By Nicki Bourlioufas
This year’s Champagne grape quality was ‘excellent’, says the Comité Champagne, in part thanks to the drought in France, as global warming challenges winemakers to maintain the finesse of their wines and keep alcohol levels down as harvests are brought forward.
A new temperature record was set in 2019 for the Champagne district (42.9°C/109.2°F), and July 2020 was the driest ever recorded, according to the Comité Champagne, the trade association for independent Champagne farmers and producers.
While there was much rainfall at the start of 2020 (February received the most rain ever recorded for that month), heat and drought conditions from mid-March saw vines budding 16 days ahead of the 10-year average.
As a result, the weight of berries harvested in Champagne was lower than average, but “their condition was excellent”, the association said.
The soaring temperatures have brought forward grape harvests all over France and Europe. In Champagne, the harvest took place the earliest recorded since it started taking records in the 20th century.
In Bordeaux, winemakers have seen one of the earliest starts to harvest in recent memory, with white wine grapes in Pessac-Léognan among the first to be brought in, according to Decanter magazine.
Wines to get more alcoholic
According to Bordeaux’s local tourism group, Millésime Privé, climate change and global warming is arguably the most important question for winemakers globally. In Bordeaux, it is on average 2 degrees Celsius warmer today than it was in 1950, according to Météo-France.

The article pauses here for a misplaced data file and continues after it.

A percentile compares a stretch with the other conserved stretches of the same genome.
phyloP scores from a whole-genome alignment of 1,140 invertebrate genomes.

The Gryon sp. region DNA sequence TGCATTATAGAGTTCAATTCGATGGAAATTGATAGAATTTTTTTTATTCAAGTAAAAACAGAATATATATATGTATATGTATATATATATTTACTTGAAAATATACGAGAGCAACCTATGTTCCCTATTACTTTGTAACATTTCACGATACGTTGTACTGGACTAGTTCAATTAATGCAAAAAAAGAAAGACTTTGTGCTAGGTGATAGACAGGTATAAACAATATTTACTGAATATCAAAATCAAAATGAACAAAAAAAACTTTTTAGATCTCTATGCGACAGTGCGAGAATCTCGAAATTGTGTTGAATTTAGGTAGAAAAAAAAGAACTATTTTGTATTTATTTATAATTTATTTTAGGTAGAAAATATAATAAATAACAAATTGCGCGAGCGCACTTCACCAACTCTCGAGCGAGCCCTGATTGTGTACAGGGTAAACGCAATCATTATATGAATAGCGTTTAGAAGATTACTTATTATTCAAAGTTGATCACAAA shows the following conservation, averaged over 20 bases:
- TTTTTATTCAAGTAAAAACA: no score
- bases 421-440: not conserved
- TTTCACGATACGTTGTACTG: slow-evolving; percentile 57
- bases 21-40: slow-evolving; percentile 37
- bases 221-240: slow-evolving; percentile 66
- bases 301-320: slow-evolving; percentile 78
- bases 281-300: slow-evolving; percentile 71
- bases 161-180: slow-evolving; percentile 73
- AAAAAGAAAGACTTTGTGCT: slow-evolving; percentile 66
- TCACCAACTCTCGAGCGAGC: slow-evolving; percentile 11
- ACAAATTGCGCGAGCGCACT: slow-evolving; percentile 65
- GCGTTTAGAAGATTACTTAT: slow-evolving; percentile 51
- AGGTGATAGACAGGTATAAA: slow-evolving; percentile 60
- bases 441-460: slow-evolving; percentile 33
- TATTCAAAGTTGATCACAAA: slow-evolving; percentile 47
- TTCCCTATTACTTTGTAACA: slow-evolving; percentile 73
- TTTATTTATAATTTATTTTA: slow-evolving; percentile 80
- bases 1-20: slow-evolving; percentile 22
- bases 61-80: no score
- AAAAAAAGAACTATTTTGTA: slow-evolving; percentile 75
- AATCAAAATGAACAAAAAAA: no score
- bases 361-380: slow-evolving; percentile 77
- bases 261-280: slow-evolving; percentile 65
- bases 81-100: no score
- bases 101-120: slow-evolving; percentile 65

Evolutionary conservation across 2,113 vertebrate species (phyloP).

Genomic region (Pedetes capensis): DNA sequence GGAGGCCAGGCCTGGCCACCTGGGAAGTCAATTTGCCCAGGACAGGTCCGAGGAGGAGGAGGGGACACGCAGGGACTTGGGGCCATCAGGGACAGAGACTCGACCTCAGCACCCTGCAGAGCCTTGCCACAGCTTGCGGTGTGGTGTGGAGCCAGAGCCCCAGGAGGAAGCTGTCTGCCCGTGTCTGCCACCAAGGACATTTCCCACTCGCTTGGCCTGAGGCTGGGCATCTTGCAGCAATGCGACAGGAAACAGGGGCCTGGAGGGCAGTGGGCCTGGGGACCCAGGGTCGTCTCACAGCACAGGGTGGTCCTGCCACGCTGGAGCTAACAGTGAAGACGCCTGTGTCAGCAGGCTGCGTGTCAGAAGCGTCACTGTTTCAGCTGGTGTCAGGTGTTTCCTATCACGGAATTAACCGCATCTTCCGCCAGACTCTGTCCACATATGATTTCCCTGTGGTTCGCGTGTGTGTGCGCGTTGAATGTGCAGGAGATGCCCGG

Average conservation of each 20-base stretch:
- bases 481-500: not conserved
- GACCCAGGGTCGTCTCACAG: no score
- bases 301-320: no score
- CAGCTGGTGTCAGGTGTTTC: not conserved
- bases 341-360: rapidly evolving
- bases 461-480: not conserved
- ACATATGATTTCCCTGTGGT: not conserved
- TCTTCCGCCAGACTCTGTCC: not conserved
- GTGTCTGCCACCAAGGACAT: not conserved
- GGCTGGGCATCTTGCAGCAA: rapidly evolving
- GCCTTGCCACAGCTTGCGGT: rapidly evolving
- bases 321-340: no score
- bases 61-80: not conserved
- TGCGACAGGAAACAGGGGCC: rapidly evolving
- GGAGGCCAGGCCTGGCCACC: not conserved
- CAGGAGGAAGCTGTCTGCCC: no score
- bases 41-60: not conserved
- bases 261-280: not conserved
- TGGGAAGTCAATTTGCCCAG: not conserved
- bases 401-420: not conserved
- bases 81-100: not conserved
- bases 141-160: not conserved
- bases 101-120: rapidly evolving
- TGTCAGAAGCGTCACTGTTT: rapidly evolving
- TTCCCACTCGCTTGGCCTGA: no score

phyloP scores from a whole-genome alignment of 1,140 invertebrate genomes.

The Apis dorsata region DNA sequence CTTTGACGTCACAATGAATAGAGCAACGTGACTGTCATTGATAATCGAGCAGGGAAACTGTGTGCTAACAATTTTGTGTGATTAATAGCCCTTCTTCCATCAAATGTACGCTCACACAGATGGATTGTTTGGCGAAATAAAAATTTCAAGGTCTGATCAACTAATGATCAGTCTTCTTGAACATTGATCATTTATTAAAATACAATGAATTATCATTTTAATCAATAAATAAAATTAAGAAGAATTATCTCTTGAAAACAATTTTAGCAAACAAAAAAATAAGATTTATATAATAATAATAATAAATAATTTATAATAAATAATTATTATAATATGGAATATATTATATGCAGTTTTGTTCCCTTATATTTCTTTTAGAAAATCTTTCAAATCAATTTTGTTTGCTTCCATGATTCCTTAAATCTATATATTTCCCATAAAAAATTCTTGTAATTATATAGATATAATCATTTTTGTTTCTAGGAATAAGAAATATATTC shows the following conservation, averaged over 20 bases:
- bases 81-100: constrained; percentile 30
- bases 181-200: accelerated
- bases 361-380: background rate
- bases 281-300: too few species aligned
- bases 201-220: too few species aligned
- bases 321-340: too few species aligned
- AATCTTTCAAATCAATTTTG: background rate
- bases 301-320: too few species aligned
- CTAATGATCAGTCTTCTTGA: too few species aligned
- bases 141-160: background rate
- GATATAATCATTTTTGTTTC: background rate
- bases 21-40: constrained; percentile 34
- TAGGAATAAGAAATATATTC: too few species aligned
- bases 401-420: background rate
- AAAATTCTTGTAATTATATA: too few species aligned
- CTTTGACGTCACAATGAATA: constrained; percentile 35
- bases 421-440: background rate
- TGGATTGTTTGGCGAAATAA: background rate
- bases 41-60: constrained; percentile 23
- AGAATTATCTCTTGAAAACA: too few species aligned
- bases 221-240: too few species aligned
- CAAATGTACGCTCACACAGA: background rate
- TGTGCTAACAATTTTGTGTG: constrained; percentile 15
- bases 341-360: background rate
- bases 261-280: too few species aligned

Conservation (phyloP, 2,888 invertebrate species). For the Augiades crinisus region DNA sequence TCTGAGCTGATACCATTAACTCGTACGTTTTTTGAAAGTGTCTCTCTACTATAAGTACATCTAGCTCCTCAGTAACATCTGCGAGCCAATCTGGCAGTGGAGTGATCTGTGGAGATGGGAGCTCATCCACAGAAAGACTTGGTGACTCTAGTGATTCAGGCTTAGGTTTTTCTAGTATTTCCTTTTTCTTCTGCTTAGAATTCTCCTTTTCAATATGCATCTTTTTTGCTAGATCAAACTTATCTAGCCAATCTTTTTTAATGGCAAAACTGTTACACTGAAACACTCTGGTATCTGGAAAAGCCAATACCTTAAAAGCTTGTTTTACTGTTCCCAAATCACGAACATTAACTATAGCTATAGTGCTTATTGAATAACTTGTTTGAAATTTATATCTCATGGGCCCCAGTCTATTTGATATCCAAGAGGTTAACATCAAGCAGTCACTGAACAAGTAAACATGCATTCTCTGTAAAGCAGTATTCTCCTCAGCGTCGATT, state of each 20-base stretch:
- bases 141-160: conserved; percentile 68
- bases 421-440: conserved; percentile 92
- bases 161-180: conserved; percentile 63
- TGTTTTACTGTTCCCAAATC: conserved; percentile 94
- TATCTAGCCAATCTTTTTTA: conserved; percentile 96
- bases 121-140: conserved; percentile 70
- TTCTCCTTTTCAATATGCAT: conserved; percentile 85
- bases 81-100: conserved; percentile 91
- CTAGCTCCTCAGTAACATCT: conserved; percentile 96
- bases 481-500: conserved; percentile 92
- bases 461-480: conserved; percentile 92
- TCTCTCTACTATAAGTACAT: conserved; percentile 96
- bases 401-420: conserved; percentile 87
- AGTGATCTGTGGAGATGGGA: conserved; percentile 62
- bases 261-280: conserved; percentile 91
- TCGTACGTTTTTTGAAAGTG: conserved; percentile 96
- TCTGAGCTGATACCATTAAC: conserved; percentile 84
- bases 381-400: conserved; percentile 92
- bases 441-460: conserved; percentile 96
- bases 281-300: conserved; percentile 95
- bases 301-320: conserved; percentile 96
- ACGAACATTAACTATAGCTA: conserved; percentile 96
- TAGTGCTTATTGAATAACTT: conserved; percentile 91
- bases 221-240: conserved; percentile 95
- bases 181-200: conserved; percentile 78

“The warmer temperatures, and as importantly the increasingly extreme weather, with drought, hail, forest fires, heavy rainfall and storms are major concerns for winegrowers all over the world,” says Millésime Privé.
“Grapes are delicate and the process of making a wine that is consistent year after year extremely sensitive. How are the winemakers in Bordeaux impacted by this? And what are the future outlooks?
“2019 is also extremely promising, with a super-hot and dry summer followed by cooling temperatures and rains just in the nick of time through-out most of the Bordeaux vineyards. The same positive trend is seen in other winegrowing areas such as Champagne, Burgundy, Barolo in Italy and Mosel in Germany.
“However, one immediate effect of the hotter and dryer climate is that harvesting takes place earlier and earlier, because the grapes ripen quicker.
“In Burgundy … records show that the harvest dates today in Burgundy are the earliest in the 700 years that they have been keeping track,” says Millésime Privé.
“Earlier harvesting might be a working remedy at times, but if the ripening is too quick the sugar-to-acid ratio in the berries will be skewed. This means sweeter berries that will render a wine that is higher in alcohol but with less structure, acidity and freshness.”
This detailed interactive presentation in the New York Times details how climate change is affecting global wine production and grapes, an especially sensitive crop.
According to NASA, the 2019-20 winter in Europe was the warmest on record, with little snow. The spring was also drier and warmer than normal, with a historic heat wave in the middle of May.